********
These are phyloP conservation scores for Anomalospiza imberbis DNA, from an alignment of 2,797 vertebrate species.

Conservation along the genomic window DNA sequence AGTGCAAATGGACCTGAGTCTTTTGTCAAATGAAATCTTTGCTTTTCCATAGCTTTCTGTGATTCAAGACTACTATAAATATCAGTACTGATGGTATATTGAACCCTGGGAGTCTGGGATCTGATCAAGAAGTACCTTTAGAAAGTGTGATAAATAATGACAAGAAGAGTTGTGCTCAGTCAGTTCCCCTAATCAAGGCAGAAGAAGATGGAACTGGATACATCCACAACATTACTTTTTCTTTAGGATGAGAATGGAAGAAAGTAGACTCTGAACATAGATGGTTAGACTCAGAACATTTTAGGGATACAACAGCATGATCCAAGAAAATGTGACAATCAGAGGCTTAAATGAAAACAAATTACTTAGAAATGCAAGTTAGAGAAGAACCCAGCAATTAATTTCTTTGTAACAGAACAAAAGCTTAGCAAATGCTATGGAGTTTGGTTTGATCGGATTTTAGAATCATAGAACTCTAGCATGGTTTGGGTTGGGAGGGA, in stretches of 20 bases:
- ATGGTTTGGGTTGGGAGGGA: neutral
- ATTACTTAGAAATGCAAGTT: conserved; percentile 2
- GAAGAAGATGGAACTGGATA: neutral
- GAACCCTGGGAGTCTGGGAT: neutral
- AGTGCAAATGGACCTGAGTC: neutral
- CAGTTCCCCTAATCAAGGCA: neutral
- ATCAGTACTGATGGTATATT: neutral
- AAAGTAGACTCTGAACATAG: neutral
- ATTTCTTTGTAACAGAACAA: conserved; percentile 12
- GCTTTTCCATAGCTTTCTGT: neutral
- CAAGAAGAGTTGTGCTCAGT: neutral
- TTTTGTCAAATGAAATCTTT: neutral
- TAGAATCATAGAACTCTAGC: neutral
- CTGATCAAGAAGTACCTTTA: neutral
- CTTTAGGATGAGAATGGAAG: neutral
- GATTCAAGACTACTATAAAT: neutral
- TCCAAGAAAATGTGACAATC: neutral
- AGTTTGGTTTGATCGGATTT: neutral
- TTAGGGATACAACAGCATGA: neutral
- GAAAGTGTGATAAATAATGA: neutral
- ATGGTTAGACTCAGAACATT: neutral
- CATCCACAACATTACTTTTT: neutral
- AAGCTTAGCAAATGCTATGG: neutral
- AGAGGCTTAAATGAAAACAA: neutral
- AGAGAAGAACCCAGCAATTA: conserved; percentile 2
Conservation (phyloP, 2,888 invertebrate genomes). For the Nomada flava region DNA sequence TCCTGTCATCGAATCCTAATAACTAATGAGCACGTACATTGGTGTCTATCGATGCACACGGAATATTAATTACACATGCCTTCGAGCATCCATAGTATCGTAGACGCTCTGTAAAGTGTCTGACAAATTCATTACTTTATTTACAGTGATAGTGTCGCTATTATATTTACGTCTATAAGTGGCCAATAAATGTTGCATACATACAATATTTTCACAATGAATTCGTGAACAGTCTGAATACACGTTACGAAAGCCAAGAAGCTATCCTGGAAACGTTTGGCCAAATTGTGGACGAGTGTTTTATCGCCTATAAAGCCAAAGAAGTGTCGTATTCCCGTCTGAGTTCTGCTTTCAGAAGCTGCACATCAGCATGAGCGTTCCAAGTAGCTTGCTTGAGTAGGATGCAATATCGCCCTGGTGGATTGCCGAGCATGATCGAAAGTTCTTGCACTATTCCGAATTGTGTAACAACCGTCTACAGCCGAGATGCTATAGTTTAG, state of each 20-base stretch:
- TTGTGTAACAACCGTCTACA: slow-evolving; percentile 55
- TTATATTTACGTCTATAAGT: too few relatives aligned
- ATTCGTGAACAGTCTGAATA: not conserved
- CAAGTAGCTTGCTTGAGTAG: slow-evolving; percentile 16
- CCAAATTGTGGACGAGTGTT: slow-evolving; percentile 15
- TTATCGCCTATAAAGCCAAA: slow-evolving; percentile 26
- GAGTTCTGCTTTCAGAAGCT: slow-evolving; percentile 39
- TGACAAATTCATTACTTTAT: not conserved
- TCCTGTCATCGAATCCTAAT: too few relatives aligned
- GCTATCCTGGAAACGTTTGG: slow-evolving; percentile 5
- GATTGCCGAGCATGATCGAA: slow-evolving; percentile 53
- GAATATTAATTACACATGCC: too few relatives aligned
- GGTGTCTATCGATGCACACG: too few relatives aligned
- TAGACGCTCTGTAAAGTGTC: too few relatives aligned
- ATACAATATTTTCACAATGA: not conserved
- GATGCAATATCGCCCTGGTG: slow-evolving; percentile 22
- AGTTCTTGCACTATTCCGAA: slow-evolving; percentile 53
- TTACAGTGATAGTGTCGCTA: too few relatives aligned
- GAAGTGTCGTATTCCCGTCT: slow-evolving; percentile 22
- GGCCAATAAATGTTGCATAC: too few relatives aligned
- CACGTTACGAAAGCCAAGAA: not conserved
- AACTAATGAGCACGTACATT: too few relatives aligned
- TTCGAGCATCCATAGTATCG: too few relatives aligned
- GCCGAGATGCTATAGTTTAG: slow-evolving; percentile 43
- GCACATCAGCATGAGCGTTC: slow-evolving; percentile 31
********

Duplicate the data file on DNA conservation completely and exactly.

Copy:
These are phyloP conservation scores for Anomalospiza imberbis DNA, from an alignment of 2,797 vertebrate species.

Conservation along the genomic window DNA sequence AGTGCAAATGGACCTGAGTCTTTTGTCAAATGAAATCTTTGCTTTTCCATAGCTTTCTGTGATTCAAGACTACTATAAATATCAGTACTGATGGTATATTGAACCCTGGGAGTCTGGGATCTGATCAAGAAGTACCTTTAGAAAGTGTGATAAATAATGACAAGAAGAGTTGTGCTCAGTCAGTTCCCCTAATCAAGGCAGAAGAAGATGGAACTGGATACATCCACAACATTACTTTTTCTTTAGGATGAGAATGGAAGAAAGTAGACTCTGAACATAGATGGTTAGACTCAGAACATTTTAGGGATACAACAGCATGATCCAAGAAAATGTGACAATCAGAGGCTTAAATGAAAACAAATTACTTAGAAATGCAAGTTAGAGAAGAACCCAGCAATTAATTTCTTTGTAACAGAACAAAAGCTTAGCAAATGCTATGGAGTTTGGTTTGATCGGATTTTAGAATCATAGAACTCTAGCATGGTTTGGGTTGGGAGGGA, in stretches of 20 bases:
- ATGGTTTGGGTTGGGAGGGA: neutral
- ATTACTTAGAAATGCAAGTT: conserved; percentile 2
- GAAGAAGATGGAACTGGATA: neutral
- GAACCCTGGGAGTCTGGGAT: neutral
- AGTGCAAATGGACCTGAGTC: neutral
- CAGTTCCCCTAATCAAGGCA: neutral
- ATCAGTACTGATGGTATATT: neutral
- AAAGTAGACTCTGAACATAG: neutral
- ATTTCTTTGTAACAGAACAA: conserved; percentile 12
- GCTTTTCCATAGCTTTCTGT: neutral
- CAAGAAGAGTTGTGCTCAGT: neutral
- TTTTGTCAAATGAAATCTTT: neutral
- TAGAATCATAGAACTCTAGC: neutral
- CTGATCAAGAAGTACCTTTA: neutral
- CTTTAGGATGAGAATGGAAG: neutral
- GATTCAAGACTACTATAAAT: neutral
- TCCAAGAAAATGTGACAATC: neutral
- AGTTTGGTTTGATCGGATTT: neutral
- TTAGGGATACAACAGCATGA: neutral
- GAAAGTGTGATAAATAATGA: neutral
- ATGGTTAGACTCAGAACATT: neutral
- CATCCACAACATTACTTTTT: neutral
- AAGCTTAGCAAATGCTATGG: neutral
- AGAGGCTTAAATGAAAACAA: neutral
- AGAGAAGAACCCAGCAATTA: conserved; percentile 2
Conservation (phyloP, 2,888 invertebrate genomes). For the Nomada flava region DNA sequence TCCTGTCATCGAATCCTAATAACTAATGAGCACGTACATTGGTGTCTATCGATGCACACGGAATATTAATTACACATGCCTTCGAGCATCCATAGTATCGTAGACGCTCTGTAAAGTGTCTGACAAATTCATTACTTTATTTACAGTGATAGTGTCGCTATTATATTTACGTCTATAAGTGGCCAATAAATGTTGCATACATACAATATTTTCACAATGAATTCGTGAACAGTCTGAATACACGTTACGAAAGCCAAGAAGCTATCCTGGAAACGTTTGGCCAAATTGTGGACGAGTGTTTTATCGCCTATAAAGCCAAAGAAGTGTCGTATTCCCGTCTGAGTTCTGCTTTCAGAAGCTGCACATCAGCATGAGCGTTCCAAGTAGCTTGCTTGAGTAGGATGCAATATCGCCCTGGTGGATTGCCGAGCATGATCGAAAGTTCTTGCACTATTCCGAATTGTGTAACAACCGTCTACAGCCGAGATGCTATAGTTTAG, state of each 20-base stretch:
- TTGTGTAACAACCGTCTACA: slow-evolving; percentile 55
- TTATATTTACGTCTATAAGT: too few relatives aligned
- ATTCGTGAACAGTCTGAATA: not conserved
- CAAGTAGCTTGCTTGAGTAG: slow-evolving; percentile 16
- CCAAATTGTGGACGAGTGTT: slow-evolving; percentile 15
- TTATCGCCTATAAAGCCAAA: slow-evolving; percentile 26
- GAGTTCTGCTTTCAGAAGCT: slow-evolving; percentile 39
- TGACAAATTCATTACTTTAT: not conserved
- TCCTGTCATCGAATCCTAAT: too few relatives aligned
- GCTATCCTGGAAACGTTTGG: slow-evolving; percentile 5
- GATTGCCGAGCATGATCGAA: slow-evolving; percentile 53
- GAATATTAATTACACATGCC: too few relatives aligned
- GGTGTCTATCGATGCACACG: too few relatives aligned
- TAGACGCTCTGTAAAGTGTC: too few relatives aligned
- ATACAATATTTTCACAATGA: not conserved
- GATGCAATATCGCCCTGGTG: slow-evolving; percentile 22
- AGTTCTTGCACTATTCCGAA: slow-evolving; percentile 53
- TTACAGTGATAGTGTCGCTA: too few relatives aligned
- GAAGTGTCGTATTCCCGTCT: slow-evolving; percentile 22
- GGCCAATAAATGTTGCATAC: too few relatives aligned
- CACGTTACGAAAGCCAAGAA: not conserved
- AACTAATGAGCACGTACATT: too few relatives aligned
- TTCGAGCATCCATAGTATCG: too few relatives aligned
- GCCGAGATGCTATAGTTTAG: slow-evolving; percentile 43
- GCACATCAGCATGAGCGTTC: slow-evolving; percentile 31